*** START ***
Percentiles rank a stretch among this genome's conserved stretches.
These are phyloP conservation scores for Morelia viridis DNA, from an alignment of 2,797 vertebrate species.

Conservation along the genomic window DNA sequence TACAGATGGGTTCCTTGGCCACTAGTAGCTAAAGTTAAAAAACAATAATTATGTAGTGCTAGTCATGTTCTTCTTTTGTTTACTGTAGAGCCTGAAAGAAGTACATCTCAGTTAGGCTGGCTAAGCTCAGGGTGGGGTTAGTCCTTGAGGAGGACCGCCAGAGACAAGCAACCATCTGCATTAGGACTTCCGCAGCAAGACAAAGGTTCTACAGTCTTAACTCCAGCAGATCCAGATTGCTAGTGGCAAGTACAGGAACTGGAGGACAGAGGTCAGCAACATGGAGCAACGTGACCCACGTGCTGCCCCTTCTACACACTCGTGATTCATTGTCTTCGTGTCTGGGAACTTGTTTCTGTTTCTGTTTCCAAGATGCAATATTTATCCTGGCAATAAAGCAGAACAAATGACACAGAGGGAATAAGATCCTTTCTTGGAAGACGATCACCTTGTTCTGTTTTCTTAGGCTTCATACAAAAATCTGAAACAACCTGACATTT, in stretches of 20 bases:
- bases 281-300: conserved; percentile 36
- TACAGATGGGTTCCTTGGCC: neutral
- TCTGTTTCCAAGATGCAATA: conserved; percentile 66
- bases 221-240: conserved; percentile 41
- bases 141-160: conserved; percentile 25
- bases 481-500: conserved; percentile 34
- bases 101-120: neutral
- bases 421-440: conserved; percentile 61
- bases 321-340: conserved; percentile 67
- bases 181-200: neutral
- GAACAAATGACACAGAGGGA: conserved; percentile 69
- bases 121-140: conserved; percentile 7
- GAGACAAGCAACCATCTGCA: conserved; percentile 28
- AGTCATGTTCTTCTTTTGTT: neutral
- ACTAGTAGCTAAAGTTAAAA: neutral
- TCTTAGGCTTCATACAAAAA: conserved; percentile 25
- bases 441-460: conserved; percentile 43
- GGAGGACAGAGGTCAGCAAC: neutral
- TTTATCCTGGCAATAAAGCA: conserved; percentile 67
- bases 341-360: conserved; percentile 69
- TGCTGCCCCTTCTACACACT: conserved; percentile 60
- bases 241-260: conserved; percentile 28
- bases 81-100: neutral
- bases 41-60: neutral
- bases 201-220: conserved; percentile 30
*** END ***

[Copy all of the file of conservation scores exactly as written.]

Percentiles rank a stretch among this genome's conserved stretches.
These are phyloP conservation scores for Morelia viridis DNA, from an alignment of 2,797 vertebrate species.

Conservation along the genomic window DNA sequence TACAGATGGGTTCCTTGGCCACTAGTAGCTAAAGTTAAAAAACAATAATTATGTAGTGCTAGTCATGTTCTTCTTTTGTTTACTGTAGAGCCTGAAAGAAGTACATCTCAGTTAGGCTGGCTAAGCTCAGGGTGGGGTTAGTCCTTGAGGAGGACCGCCAGAGACAAGCAACCATCTGCATTAGGACTTCCGCAGCAAGACAAAGGTTCTACAGTCTTAACTCCAGCAGATCCAGATTGCTAGTGGCAAGTACAGGAACTGGAGGACAGAGGTCAGCAACATGGAGCAACGTGACCCACGTGCTGCCCCTTCTACACACTCGTGATTCATTGTCTTCGTGTCTGGGAACTTGTTTCTGTTTCTGTTTCCAAGATGCAATATTTATCCTGGCAATAAAGCAGAACAAATGACACAGAGGGAATAAGATCCTTTCTTGGAAGACGATCACCTTGTTCTGTTTTCTTAGGCTTCATACAAAAATCTGAAACAACCTGACATTT, in stretches of 20 bases:
- bases 281-300: conserved; percentile 36
- TACAGATGGGTTCCTTGGCC: neutral
- TCTGTTTCCAAGATGCAATA: conserved; percentile 66
- bases 221-240: conserved; percentile 41
- bases 141-160: conserved; percentile 25
- bases 481-500: conserved; percentile 34
- bases 101-120: neutral
- bases 421-440: conserved; percentile 61
- bases 321-340: conserved; percentile 67
- bases 181-200: neutral
- GAACAAATGACACAGAGGGA: conserved; percentile 69
- bases 121-140: conserved; percentile 7
- GAGACAAGCAACCATCTGCA: conserved; percentile 28
- AGTCATGTTCTTCTTTTGTT: neutral
- ACTAGTAGCTAAAGTTAAAA: neutral
- TCTTAGGCTTCATACAAAAA: conserved; percentile 25
- bases 441-460: conserved; percentile 43
- GGAGGACAGAGGTCAGCAAC: neutral
- TTTATCCTGGCAATAAAGCA: conserved; percentile 67
- bases 341-360: conserved; percentile 69
- TGCTGCCCCTTCTACACACT: conserved; percentile 60
- bases 241-260: conserved; percentile 28
- bases 81-100: neutral
- bases 41-60: neutral
- bases 201-220: conserved; percentile 30